- SpaceX: Backed by millionaire founder Elon Musk, California-based Space Exploration Technologies says it would service the space station with its Dragon space capsule, launched by its Falcon 9 rocket. Other partners in the proposal include Spacehab, MDA, ARES Corp., Odyssey Space Research and Paragon Space Development Corp.
- Rocketplane / Kistler: Last month, Oklahoma-based Rocketplane Ltd. joined forces with Kistler Aerospace, a Washington state firm that had already been working on a launch system for servicing the space station. Rocketplane has been focusing on suborbital spaceflight, using rocket/jet planes. But for the COTS program, the newly merged venture is proposing the use of Kistler's K-1 reusable rocket.
- PlanetSpace: The Canadian-American venture has proposed the Silver Dart, an updated version of a 1960s-era space glider known as the FDL-7. The craft would be powered into space by a beefed-up Canadian Arrow rocket, whis is based on the decades-old V-2 design. PlanetSpace's chairman and chief financial backer, Chirinjeev Kathuria, confirmed to MSNBC.com that the company submitted a COTS proposal. He said PlanetSpace has put together "a fairly strong consortium of aerospace companies, government agencies and financial institutions," but declined to provide details.
- Advent Launch Services: Texas-based Advent has proposed using a scaled-up version of its methane-fueled rocket to deliver payloads into orbit. The company's founder, Jim Akkerman, confirmed a report on the COTS proposal published on the "Dispatches From the Final Frontier" Web log, and said his initial proposal focused only on the delivery to orbit rather than on the capsule or docking system. If the initial proposal is funded, "we could team up with some of the biggies who have a docking module," he said.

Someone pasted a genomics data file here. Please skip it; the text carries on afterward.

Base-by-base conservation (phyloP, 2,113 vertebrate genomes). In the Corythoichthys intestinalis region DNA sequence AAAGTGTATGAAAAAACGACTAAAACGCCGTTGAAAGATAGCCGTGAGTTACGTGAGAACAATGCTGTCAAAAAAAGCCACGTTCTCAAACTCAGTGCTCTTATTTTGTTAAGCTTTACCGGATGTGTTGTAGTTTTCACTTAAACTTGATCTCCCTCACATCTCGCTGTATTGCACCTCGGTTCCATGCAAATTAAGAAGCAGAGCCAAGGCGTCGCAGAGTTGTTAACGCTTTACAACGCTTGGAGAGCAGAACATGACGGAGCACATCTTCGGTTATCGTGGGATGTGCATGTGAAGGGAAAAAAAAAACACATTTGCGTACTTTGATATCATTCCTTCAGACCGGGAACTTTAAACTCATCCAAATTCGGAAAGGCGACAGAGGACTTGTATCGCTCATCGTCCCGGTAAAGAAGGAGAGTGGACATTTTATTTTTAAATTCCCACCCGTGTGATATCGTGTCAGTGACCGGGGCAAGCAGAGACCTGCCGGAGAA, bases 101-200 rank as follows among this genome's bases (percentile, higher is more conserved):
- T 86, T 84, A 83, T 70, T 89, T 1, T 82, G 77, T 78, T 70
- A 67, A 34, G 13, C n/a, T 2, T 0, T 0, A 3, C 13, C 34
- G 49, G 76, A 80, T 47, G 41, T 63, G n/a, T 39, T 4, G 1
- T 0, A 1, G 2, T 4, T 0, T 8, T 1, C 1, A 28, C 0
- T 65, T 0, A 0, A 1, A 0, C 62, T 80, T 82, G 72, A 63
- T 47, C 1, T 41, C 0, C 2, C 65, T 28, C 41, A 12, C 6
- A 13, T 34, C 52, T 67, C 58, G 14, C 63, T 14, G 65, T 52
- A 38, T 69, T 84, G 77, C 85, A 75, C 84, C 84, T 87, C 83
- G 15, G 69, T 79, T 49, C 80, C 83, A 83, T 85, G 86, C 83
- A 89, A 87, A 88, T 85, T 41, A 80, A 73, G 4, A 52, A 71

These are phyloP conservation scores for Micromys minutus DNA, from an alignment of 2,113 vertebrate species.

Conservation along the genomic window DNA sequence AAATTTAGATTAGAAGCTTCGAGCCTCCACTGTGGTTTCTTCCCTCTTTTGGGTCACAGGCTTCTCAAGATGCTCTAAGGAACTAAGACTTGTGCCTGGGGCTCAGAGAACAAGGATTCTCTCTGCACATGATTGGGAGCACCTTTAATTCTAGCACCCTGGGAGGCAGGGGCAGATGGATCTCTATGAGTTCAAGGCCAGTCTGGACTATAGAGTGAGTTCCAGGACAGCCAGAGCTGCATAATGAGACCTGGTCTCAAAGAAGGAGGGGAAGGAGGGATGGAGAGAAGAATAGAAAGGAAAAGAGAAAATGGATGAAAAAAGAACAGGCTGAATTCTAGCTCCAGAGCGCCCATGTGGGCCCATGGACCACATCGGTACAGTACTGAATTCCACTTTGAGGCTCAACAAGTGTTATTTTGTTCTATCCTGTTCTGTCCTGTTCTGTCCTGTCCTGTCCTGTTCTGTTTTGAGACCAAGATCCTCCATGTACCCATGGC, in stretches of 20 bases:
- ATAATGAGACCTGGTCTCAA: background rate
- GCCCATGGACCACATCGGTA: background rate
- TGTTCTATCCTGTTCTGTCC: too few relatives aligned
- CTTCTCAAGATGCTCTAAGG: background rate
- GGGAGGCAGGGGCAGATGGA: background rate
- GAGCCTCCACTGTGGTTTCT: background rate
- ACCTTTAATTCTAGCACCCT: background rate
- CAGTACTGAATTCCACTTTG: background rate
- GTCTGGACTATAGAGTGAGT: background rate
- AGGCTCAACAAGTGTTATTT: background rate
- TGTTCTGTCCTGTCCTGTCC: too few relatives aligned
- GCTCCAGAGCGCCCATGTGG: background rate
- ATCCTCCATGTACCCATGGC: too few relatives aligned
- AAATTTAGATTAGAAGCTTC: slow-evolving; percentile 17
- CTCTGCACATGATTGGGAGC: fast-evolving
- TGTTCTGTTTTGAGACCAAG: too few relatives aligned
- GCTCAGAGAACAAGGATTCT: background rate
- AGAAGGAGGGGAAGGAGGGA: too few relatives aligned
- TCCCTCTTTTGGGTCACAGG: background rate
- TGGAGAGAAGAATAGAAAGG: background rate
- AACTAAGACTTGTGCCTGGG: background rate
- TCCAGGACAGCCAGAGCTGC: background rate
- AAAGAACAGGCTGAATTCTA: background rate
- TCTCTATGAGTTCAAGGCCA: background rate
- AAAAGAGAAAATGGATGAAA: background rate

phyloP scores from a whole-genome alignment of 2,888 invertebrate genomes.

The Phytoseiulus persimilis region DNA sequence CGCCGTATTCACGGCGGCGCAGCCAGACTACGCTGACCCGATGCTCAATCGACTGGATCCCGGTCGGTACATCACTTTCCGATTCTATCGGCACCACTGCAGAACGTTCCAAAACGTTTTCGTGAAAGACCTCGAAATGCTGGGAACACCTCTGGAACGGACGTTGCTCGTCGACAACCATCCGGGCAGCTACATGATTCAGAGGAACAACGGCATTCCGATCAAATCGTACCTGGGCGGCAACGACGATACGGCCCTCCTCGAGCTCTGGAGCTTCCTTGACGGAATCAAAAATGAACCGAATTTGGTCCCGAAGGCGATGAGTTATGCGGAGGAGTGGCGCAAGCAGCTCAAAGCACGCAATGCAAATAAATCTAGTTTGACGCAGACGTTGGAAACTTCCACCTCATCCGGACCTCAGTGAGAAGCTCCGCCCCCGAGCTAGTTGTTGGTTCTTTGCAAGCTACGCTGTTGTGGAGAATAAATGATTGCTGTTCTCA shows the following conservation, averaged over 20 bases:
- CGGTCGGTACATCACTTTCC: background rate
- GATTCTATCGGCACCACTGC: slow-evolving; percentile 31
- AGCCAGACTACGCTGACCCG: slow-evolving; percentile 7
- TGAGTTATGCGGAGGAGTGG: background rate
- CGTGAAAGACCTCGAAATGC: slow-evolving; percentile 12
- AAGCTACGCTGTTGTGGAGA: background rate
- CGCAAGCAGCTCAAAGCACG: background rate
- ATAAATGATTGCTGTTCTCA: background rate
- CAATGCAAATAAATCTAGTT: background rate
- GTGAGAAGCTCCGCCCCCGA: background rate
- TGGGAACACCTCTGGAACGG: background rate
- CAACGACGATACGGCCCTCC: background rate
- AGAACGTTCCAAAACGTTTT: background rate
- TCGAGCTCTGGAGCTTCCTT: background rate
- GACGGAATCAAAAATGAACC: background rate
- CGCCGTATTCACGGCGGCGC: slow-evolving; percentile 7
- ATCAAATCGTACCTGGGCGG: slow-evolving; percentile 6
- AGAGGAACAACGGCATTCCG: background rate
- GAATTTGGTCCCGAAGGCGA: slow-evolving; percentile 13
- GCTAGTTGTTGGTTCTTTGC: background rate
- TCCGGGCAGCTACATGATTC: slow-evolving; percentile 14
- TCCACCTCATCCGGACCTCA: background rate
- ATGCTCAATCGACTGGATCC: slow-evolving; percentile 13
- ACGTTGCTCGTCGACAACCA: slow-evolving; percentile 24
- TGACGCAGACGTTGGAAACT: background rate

- Venturer Aerospace: Last week, California-based Venturer Aerospace said it was pursuing a COTS contract for use of its Venturer S-550 orbital capsule. The reusable capsule could be launched on a SpaceX rocket, according to a Venturer news release.
- SpaceDev: Although California-based SpaceDev has not made an official announcement, company founder Jim Benson has said the company would submit a long-planned COTS proposal based on its Dream Chaser concept, in cooperation with other "household-name" industry partners. The Dream Chaser spaceship is modeled after the HL-20 mini-shuttle that was designed by NASA in the 1980s. The spaceship could be put into orbit by booster rockets under development at SpaceDev.